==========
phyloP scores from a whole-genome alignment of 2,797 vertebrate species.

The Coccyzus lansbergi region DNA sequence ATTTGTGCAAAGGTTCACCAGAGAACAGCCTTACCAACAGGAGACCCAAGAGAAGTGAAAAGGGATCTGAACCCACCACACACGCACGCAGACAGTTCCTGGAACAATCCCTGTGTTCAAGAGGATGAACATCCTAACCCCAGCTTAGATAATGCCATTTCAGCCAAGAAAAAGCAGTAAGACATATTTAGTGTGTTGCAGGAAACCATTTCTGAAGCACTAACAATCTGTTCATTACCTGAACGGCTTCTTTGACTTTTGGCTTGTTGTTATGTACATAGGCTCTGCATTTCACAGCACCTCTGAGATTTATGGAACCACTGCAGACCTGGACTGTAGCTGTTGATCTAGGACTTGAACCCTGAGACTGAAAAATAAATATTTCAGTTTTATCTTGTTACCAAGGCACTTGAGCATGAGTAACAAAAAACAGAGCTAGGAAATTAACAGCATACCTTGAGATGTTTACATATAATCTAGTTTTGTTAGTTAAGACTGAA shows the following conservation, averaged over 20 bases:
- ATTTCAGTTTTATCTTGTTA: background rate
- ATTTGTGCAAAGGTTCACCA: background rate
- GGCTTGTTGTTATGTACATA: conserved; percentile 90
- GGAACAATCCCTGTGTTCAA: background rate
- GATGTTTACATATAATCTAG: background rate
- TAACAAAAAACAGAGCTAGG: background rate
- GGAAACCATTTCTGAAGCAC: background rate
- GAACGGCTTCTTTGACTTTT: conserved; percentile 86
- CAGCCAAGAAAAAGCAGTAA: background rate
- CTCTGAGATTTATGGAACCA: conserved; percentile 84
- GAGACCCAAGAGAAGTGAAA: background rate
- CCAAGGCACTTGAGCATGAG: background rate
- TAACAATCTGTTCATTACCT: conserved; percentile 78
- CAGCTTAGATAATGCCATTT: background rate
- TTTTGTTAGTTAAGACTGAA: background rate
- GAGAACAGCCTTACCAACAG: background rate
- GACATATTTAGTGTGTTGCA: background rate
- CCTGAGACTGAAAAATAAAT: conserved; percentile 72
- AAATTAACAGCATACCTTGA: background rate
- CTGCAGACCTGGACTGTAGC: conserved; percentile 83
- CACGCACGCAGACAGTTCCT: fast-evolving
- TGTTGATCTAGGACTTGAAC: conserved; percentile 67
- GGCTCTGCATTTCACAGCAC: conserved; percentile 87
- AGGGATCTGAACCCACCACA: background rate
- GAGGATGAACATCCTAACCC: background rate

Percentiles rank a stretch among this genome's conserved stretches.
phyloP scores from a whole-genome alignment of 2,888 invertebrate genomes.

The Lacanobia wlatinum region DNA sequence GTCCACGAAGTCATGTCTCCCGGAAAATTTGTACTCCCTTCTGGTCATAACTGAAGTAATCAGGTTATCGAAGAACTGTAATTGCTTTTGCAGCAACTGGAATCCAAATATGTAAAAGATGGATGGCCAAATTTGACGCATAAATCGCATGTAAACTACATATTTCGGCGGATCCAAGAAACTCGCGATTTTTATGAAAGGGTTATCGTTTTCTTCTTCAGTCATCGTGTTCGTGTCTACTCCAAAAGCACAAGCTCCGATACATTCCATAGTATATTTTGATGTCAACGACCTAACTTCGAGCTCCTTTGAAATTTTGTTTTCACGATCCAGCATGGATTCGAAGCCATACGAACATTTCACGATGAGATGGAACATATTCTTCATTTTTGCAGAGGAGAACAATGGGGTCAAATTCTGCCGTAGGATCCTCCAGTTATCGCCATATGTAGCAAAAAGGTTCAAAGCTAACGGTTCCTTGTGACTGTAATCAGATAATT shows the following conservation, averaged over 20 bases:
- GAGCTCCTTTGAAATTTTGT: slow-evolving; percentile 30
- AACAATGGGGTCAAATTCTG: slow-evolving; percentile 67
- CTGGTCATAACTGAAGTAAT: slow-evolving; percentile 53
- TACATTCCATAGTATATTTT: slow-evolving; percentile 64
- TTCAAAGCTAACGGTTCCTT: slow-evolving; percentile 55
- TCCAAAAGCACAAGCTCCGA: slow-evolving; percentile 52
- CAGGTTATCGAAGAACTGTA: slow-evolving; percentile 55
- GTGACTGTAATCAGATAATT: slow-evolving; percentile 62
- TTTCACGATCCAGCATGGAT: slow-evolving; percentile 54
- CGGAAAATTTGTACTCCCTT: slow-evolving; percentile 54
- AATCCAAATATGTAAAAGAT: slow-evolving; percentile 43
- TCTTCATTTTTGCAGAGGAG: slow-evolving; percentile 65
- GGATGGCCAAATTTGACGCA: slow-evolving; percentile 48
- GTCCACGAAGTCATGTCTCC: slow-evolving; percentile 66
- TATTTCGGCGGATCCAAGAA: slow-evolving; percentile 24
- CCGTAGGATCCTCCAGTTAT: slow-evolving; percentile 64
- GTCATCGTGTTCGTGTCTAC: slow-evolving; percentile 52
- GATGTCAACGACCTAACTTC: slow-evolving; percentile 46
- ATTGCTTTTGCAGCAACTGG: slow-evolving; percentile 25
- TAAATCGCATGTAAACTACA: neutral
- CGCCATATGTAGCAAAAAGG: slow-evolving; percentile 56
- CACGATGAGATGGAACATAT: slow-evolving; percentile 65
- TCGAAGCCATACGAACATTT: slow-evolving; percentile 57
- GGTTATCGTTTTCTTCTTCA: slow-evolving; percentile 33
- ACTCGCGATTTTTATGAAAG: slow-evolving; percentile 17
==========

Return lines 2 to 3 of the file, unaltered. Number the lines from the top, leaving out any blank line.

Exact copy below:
The Coccyzus lansbergi region DNA sequence ATTTGTGCAAAGGTTCACCAGAGAACAGCCTTACCAACAGGAGACCCAAGAGAAGTGAAAAGGGATCTGAACCCACCACACACGCACGCAGACAGTTCCTGGAACAATCCCTGTGTTCAAGAGGATGAACATCCTAACCCCAGCTTAGATAATGCCATTTCAGCCAAGAAAAAGCAGTAAGACATATTTAGTGTGTTGCAGGAAACCATTTCTGAAGCACTAACAATCTGTTCATTACCTGAACGGCTTCTTTGACTTTTGGCTTGTTGTTATGTACATAGGCTCTGCATTTCACAGCACCTCTGAGATTTATGGAACCACTGCAGACCTGGACTGTAGCTGTTGATCTAGGACTTGAACCCTGAGACTGAAAAATAAATATTTCAGTTTTATCTTGTTACCAAGGCACTTGAGCATGAGTAACAAAAAACAGAGCTAGGAAATTAACAGCATACCTTGAGATGTTTACATATAATCTAGTTTTGTTAGTTAAGACTGAA shows the following conservation, averaged over 20 bases:
- ATTTCAGTTTTATCTTGTTA: background rate